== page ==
I knew they were coming but the sight of seven more new books arriving in the mail this week filled me with a combination of anxiety and glee. I can't remember ever receiving so many promising books in such a short period of time.
This week I welcomed:
The Turnaround by George Pelecanos - Pelecanos is one of the finest writers of urban crime fiction and this 2008 novel (now in trade paperback) got nice critical reviews last year. Pelecanos is described as a "literary crime writer," and this is the story of some naive young people who stray into the wrong Washington D.C. neighborhood with tragic results. Their story, covering several decades, is one I am really anxious to start.
In the Land of Cotton by Martha A. Taylor - This is a look at life in the Deep South just as the Civil Rights Movement is beginning to pick up steam. It is one little girl's story but I'm curious to see how closely it parallels my own memories of what life was like in the South during the late 1950s.
The Last Child by John Hart - I really enjoyed Hart's Down River and I've recently picked up a free e-book version of his first novel, The King of Lies, from his publisher. This one will be released on May 12 with a first printing of 175,000 copies and lots of high hopes. It is about a 13-year-old boy who decides to search, on his own, for his twin sister who has disappeared.
Border Songs by Jim Lynch - This one promises to be quite a character-driven novel about an American Border Patrol officer working the Canadian border. The publisher, Alfred A. Knoph, seems to be particularly excited about this title, so I'm being tempted to jump right in. Just picking it up long enough to write this bit has, in fact, made me even more anxious to get to it.
The Winter Vault by Anne Michaels - My quest for Canadian fiction drew me to this one. It is the story of a Canadian couple, archeologists, who go to Egypt to help save as much of ancient Egypt as they can before engineers flood the area via the new Aswan Dam. Tragedy (of some sort) strikes and they return to Canada as much different people than they were before.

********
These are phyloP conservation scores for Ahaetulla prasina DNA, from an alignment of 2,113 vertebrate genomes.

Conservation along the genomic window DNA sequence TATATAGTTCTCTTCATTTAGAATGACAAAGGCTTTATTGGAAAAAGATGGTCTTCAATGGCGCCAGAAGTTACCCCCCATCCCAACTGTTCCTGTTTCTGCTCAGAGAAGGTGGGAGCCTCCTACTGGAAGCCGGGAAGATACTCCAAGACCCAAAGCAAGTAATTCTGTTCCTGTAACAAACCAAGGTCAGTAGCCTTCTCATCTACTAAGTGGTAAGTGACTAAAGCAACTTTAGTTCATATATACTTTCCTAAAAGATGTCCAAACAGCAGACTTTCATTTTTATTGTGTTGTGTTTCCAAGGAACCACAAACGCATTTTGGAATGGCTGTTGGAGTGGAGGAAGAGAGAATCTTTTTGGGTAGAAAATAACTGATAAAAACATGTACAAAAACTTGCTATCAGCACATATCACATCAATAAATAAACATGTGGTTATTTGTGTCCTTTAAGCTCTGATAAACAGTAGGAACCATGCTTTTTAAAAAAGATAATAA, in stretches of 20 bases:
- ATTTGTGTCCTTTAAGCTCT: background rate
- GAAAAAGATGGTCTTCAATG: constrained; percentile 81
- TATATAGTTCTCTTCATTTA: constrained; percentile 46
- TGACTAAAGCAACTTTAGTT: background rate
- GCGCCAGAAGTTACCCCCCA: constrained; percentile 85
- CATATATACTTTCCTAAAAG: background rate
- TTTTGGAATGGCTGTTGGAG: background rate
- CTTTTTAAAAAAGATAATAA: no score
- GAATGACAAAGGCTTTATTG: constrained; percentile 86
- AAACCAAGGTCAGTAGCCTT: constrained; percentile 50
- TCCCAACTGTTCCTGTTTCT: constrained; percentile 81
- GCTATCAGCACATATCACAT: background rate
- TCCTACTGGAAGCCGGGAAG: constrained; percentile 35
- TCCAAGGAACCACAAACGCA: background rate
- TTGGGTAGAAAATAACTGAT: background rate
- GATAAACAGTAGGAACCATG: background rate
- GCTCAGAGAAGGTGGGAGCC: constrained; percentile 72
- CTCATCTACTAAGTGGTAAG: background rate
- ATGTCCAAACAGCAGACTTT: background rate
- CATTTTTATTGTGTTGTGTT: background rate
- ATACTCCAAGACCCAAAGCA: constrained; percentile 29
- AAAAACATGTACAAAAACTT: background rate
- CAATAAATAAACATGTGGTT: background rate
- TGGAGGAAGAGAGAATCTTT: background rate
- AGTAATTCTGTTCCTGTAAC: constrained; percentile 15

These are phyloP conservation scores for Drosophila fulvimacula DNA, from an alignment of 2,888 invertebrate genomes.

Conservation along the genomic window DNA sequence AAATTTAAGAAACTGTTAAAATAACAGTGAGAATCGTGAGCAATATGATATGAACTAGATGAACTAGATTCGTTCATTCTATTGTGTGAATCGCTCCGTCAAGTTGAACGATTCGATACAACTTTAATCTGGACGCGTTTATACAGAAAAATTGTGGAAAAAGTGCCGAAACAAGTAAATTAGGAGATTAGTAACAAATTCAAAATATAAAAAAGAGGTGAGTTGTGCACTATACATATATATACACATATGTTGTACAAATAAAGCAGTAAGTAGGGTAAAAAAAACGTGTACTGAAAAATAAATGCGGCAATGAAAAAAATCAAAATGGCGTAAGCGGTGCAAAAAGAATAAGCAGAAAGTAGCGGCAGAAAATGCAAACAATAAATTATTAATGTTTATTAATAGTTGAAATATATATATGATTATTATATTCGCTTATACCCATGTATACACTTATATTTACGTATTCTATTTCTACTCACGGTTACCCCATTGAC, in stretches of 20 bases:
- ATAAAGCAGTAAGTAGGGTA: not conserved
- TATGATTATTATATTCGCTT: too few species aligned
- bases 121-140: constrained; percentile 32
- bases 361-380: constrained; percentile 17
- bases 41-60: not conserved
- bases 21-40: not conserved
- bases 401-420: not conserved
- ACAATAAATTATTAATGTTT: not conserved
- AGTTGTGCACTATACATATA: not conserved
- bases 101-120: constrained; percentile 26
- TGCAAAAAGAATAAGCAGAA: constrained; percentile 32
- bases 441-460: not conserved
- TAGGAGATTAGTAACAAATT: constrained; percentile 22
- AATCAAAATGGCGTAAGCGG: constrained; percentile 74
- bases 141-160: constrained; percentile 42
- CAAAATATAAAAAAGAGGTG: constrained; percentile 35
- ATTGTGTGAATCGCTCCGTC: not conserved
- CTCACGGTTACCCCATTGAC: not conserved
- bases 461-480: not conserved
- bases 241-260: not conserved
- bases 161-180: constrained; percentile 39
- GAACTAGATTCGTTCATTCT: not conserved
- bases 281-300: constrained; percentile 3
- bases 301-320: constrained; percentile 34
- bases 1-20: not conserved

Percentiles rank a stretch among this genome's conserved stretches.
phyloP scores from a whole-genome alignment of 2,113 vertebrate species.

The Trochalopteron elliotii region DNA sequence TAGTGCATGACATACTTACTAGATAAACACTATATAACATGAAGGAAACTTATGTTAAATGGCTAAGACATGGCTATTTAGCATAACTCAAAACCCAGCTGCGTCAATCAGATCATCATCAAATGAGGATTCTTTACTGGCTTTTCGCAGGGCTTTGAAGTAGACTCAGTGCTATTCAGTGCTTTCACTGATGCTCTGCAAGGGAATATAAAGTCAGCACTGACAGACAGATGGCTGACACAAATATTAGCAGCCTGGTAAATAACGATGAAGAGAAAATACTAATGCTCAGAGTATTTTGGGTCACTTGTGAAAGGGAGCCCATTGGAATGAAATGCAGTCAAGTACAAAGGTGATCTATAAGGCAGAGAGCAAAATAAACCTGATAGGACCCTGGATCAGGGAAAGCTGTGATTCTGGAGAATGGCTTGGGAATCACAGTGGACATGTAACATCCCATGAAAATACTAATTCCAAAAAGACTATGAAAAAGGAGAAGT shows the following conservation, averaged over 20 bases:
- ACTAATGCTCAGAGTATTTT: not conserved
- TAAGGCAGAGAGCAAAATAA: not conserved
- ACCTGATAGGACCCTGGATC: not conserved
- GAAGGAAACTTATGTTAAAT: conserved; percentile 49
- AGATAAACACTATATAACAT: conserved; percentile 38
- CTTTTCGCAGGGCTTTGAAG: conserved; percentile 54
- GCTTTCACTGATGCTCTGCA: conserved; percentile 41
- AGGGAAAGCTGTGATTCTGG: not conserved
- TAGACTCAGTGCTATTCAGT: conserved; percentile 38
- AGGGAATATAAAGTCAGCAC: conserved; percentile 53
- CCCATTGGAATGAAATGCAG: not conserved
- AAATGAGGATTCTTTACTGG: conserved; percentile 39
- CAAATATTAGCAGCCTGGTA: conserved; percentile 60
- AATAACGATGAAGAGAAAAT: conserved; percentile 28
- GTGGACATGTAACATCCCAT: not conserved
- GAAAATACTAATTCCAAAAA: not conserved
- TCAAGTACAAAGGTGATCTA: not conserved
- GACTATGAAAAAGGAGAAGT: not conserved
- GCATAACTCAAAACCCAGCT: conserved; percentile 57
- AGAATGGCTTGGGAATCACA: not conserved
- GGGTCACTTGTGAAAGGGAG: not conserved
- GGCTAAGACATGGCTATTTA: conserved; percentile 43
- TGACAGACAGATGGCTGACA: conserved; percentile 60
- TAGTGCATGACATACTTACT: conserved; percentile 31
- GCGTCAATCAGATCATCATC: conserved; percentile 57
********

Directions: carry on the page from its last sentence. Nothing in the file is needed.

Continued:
Annie's Ghosts by Steve Luxenberg - This is the true story of Beth Luxenberg, believed to be an only child by everyone who knows her, including her own son, who when she is 80-years old suddenly speaks of having had a disabled sister. Her son, both shocked and intrigued by his mother's late revelation, decides to find out the truth of his missing aunt.
The Last Paradise by Michael Kasenow - I couldn't pass up the chance to read this one since it is a novel about the great hurricane that wiped out Galveston, Texas in 1900. I've lived most of my life within 75 miles in one direction or another from Galveston and have always been intrigued by the storm that killed at least 5,000 people and almost wiped the island clean. I've been especially interested in what happened in 1900 since Hurricane Ike came through and smashed Galveston last year. I started reading this one today.
So there you have it, fifteen books received in a two-week period, and I don't smell a clunker among them. Excuse me while I find a comfortable spot to read...